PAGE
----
This is in ATAzax/validation.py, and is a Zope 3 view. Notice how the main function returns self.render(), which renders the appropriate response string to the client-side handler in kukit to process the commands. The commands are built up with calls to self.replaceInnerHTML(), self.clearChildNodes() etc, which are convenience functions built into the AzaxView base class (which itself inherits from BrowserView). It is not much harder to reference the commands by name, however, and pass them whatever parameters they need, and there is an adapter-based mechanism for plugging in new command types.

Here, the complexity of the KSS solution is not that hard to map out - you just have to think in terms of a variable (the 'fieldname') that is passed to the server-side handler after being extracted from the page, and that some CSS selector is used to refer back to the page. In more complex cases, this state-passing may be more cumbersome. For example, if you had a composite page with two objects being validated, you may need to pass not only the name of a field being validated, but also the UID or URL of the exact object being validated (in the example above, the KSS validation view is being called with the same context as the page template, so it is able to just use self.context).

Note that both Bling and KSS in these examples have had to deal with the existing HTML structure of AT fields and their use of CSS classes, which makes them look a bit more messy than they would've been if they'd started from scratch.

6. The we-love-Zope3 argument

Bling has very little need for Zope 3 infrastructure, and there are no Zope 3 techniques in use in the bundle. It may be possible to refactor some of the ajax.py JS-generating functions into components, but the benefits may not be that great - these are very close to the page template. It may be desirable to use a view to call some of the ajax.py functions, however, and prepare a result string to be rendered into the page, to keep some of those long python: expressions out of the page template.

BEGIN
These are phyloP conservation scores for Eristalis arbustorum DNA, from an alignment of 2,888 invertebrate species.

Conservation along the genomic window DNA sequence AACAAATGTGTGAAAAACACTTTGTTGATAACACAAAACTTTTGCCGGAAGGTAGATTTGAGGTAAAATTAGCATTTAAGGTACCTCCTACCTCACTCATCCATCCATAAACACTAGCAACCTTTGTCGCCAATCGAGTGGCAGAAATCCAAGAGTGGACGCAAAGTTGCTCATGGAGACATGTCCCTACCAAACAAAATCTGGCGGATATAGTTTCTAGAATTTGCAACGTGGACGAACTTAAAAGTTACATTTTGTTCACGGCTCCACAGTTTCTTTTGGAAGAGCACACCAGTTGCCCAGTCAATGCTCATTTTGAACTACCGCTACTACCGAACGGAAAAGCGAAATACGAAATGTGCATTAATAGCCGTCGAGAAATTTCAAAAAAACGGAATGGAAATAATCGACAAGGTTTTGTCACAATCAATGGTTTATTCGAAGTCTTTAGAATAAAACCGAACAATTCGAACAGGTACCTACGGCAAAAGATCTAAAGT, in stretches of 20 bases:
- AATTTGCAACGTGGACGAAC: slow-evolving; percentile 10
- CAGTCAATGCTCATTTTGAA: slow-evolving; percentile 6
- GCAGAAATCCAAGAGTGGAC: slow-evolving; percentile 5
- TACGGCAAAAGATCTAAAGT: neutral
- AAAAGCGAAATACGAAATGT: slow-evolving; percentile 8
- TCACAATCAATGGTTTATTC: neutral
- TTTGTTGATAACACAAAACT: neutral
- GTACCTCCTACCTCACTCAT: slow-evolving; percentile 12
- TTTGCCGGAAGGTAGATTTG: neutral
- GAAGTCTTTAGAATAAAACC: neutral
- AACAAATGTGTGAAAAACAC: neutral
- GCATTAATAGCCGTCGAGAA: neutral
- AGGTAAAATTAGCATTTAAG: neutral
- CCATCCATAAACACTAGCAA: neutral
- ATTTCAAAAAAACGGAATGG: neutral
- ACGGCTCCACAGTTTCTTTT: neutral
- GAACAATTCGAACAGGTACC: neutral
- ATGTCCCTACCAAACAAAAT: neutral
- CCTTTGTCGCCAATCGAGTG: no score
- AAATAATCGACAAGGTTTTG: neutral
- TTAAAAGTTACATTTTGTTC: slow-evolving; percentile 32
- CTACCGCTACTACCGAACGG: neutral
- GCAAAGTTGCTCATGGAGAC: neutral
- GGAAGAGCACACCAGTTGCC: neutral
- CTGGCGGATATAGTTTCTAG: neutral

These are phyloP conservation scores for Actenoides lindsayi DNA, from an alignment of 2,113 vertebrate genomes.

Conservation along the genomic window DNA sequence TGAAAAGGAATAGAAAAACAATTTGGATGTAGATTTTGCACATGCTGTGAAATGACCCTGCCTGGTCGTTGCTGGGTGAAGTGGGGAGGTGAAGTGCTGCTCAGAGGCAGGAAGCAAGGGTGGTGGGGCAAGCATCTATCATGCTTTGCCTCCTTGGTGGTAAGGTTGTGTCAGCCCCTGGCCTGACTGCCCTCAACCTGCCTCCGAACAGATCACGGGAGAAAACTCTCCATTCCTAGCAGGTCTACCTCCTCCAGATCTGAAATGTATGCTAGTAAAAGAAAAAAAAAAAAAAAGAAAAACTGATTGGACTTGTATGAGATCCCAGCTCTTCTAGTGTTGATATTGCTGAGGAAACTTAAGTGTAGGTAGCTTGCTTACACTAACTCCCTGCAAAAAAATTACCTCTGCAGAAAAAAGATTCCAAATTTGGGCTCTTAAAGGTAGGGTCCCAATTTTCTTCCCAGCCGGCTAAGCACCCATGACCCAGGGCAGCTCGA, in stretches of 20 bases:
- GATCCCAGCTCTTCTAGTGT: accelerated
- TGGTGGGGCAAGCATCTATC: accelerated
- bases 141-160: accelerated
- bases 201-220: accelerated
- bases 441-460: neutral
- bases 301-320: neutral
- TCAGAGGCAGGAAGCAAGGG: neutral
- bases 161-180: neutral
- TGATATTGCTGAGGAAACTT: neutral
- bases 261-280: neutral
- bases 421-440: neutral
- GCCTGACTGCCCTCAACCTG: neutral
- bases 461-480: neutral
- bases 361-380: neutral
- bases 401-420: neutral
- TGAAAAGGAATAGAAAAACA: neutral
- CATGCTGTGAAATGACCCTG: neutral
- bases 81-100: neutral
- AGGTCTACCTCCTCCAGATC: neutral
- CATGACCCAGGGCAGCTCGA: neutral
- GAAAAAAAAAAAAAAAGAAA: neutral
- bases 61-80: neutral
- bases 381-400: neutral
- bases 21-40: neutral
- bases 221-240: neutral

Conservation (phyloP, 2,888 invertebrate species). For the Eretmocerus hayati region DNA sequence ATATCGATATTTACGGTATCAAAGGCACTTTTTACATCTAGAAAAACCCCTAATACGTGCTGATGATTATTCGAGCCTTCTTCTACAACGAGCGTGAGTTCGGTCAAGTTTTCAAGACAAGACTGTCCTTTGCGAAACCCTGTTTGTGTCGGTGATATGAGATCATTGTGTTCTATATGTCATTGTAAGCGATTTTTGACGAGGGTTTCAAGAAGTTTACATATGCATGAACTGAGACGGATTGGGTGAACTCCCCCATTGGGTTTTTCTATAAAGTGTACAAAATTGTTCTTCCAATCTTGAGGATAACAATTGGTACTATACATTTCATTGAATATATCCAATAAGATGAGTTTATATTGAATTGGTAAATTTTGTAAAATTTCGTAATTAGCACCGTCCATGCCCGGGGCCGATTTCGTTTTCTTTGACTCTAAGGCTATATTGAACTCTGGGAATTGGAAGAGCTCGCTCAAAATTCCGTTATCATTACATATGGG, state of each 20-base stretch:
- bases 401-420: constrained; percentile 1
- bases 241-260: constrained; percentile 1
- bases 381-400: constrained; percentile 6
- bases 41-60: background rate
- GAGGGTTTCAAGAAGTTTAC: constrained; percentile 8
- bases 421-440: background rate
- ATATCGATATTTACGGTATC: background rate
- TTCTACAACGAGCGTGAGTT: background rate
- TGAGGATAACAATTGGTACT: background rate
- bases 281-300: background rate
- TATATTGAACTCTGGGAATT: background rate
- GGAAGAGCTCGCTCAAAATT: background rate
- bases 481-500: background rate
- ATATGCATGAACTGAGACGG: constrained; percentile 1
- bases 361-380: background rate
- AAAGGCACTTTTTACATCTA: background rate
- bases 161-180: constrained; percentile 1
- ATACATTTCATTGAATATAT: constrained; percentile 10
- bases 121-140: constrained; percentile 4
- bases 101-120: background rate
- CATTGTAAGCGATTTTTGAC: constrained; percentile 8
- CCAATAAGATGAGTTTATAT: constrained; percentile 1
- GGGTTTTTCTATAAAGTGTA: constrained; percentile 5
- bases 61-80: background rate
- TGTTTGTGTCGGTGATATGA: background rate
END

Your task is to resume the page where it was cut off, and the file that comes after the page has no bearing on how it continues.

I have seen very few examples of PJS in action, but Ben did assure me that the basic PJS implementation is pure-python, so that it could be used in a view, for example. Beyond that, there isn't that many server-side handler code in Bling at the moment. ajax_validate() went straight into BaseObject, and the inline editing code relies more on client-side JS plus the standard AT field save handlers.

KSS/Azax is very Zope 3 friendly. In fact, I believe Azax (the Zope-specific, not Plone-specific parts) will run on Zope 3 on its own. The preferred way of doing server-side handlers is via a Zope 3 view, although you can use a Script (Python) instead if you want. Plugging in new commands and client-side handlers is done using a custom ZCML directive, which registers the appropriate adapters to make the command callable and renderable. The KSS examples also use Zope 3 resources (the ++resource++ namespace) to make its JS and KSS files available (again, this is recommended but optional) and it has a custom ZCML directive that can compose the main 'kukit' resource from several stylesheets to make it a single import (and a single entry in portal_javscripts) even if some bits are optional/soft dependencies.

7. Real world progress

In theory, Bling has covered the major use cases - inline validation, in-place editor (including the tricky cases such as WYSIWYG editing of rich text fields), inline loading of fieldsets, inline calendar cycling. However, the bundle is fairly broken at the moment, which is a shame.